I HAVE thought it good to set down in writing | an hour on the river." To this they bom cheermemorable debate, wherein I was a listener, fully consented, and forth we walked, Mr. Cowand two men of pregnant parts and great repu-ley and I leading Mr. Milton between us, to the tation discoursers; hoping that my friends will Temple Stairs. There we took a boat, and not be displeased to have a record both of the thence we rowed up the river. strange times through which I have lived, and of the famous men with whom I have conversed. It chanced in the warm and beautiful spring of the year 1665, a little before the sad-peace, and said nothing of the gay sights around dest summer that ever London saw, that I went to the Bowling-Green at Piccadilly, whither at that time the best gentry made continual resort. There I met Mr. Cowley, who had lately left Barnelms. There was then a house preparing for him at Chertsey, and till it should be finished he had come up for a short time to London, that he might urge a suit to his Grace of Buckingham touching certain lands of her majesty's whereof he requested a lease. I had the honour to be familiarly acquainted with that worthy gentleman and most excellent poet, whose death hath been deplored with as general a consent of all powers that delight in the woods, or in verse, or in love, as was of old that of Daphnis or of Gallus.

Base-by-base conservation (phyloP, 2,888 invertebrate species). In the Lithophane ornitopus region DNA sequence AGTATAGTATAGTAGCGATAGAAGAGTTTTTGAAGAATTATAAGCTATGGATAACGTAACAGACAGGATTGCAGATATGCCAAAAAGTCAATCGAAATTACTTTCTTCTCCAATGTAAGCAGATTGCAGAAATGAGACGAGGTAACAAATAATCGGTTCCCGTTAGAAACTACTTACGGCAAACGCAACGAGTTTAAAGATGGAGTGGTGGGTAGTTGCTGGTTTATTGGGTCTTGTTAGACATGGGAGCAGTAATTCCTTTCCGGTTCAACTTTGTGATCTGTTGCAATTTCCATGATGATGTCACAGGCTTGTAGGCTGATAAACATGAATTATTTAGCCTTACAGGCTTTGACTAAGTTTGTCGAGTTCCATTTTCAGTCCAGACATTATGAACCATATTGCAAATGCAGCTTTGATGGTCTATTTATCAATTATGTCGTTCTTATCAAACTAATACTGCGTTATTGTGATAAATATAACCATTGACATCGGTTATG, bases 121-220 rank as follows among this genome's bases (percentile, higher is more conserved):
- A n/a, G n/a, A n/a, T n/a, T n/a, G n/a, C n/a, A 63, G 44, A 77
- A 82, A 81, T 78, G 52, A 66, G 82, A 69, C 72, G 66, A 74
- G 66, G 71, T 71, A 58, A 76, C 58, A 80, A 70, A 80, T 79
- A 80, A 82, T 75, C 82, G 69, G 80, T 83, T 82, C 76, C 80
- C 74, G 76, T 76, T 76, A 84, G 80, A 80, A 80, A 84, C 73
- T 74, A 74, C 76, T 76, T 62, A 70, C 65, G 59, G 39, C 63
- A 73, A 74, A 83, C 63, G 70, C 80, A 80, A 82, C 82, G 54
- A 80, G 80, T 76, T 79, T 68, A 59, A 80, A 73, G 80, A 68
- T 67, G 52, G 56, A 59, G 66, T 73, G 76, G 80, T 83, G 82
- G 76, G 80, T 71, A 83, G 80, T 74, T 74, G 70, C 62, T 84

After some talk, which it is not material to set down at large, concerning his suit and his vexations at the court, where indeed his honesty did him more harm than his parts could do him good, I entreated him to dine with me at my lodgings in the Temple, which he most courteously promised. And that so eminent a guest might not lack a better entertainment than cooks or vintners can provide, I sent to the house of Mr. John Milton, in the Artillery Walk, to beg that he would also be my guest. For, though he had been secretary, first to the Council of State, and after that to the Protector, and Mr. Cowley had held the same post under Lord St. Albans in his banishment, I hoped, notwithstanding, that they would think themselves rather united by their common art than divided by their different factions. And so indeed it proved. For while we sate at table they talked freely of many men and things, as well ancient as modern, with much civility. Nay, Mr. Milton, who seldom tasted wine, both because of his singular temperance, and because of his gout, did more than once pledge Mr. Cowley, who was indeed no hermit in diet. At last, being heated, Mr. Milton begged that I would open the windows. "Nay," said I, "if you desire fresh air and coolness, what should hinder us, as the evening is fair, from sailing